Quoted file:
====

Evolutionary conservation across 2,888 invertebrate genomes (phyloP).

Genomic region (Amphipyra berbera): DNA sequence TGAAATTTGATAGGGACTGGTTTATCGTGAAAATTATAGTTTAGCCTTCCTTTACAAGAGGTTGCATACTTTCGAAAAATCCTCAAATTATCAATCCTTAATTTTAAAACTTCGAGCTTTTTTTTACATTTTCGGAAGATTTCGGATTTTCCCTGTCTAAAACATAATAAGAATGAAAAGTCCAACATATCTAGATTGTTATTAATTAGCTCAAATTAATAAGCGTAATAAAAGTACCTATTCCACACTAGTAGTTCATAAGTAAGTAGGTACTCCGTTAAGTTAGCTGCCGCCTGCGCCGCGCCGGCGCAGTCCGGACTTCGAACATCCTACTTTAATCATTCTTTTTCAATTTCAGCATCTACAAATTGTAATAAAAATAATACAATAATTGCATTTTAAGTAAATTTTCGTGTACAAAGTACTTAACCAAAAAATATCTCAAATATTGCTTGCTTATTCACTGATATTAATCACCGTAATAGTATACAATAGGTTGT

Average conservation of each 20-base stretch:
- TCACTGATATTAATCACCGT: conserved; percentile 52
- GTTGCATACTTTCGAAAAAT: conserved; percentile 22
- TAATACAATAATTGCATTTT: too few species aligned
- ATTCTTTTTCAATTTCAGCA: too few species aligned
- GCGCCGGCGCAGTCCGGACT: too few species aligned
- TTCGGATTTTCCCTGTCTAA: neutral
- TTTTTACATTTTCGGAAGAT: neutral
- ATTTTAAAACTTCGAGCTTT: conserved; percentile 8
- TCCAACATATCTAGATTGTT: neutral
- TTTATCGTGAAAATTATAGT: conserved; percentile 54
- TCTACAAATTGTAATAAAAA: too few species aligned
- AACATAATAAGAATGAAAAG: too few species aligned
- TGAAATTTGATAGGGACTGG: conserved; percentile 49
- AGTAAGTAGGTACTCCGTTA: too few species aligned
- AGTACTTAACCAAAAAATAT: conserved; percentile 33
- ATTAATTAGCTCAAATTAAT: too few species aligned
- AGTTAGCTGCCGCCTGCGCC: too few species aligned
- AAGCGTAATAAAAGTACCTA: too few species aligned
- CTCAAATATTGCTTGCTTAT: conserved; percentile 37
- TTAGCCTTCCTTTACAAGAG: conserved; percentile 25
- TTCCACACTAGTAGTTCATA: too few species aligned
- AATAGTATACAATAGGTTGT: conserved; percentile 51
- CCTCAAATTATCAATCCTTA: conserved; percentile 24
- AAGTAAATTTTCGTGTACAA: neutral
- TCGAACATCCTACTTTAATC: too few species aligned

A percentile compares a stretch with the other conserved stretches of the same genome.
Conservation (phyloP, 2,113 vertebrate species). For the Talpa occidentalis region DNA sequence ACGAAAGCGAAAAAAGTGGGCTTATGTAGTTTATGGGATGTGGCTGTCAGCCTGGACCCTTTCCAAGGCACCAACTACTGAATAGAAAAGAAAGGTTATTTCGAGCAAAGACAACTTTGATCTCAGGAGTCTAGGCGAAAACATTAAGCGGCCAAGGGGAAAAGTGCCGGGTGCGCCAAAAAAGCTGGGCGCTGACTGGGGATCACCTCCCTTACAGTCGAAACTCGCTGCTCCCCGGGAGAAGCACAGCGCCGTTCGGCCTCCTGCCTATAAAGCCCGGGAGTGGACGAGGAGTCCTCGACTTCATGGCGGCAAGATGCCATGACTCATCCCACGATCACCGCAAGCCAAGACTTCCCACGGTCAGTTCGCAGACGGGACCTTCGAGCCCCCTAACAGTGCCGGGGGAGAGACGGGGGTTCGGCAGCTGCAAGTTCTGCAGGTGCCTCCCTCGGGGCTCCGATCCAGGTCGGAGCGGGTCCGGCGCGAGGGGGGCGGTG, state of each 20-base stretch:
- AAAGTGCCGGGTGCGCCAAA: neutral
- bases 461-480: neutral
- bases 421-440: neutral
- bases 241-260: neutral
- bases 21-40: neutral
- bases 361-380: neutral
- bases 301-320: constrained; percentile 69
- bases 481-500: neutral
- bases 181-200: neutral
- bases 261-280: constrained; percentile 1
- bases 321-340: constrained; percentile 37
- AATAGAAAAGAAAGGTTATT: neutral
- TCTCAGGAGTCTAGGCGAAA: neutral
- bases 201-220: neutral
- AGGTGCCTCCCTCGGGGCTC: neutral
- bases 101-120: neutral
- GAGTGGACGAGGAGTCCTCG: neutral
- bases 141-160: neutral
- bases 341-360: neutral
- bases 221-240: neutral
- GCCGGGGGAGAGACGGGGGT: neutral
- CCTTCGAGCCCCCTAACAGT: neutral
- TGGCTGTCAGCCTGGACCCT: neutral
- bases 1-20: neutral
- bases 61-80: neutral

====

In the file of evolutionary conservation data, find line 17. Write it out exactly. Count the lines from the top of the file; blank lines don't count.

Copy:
- AGTAAGTAGGTACTCCGTTA: too few species aligned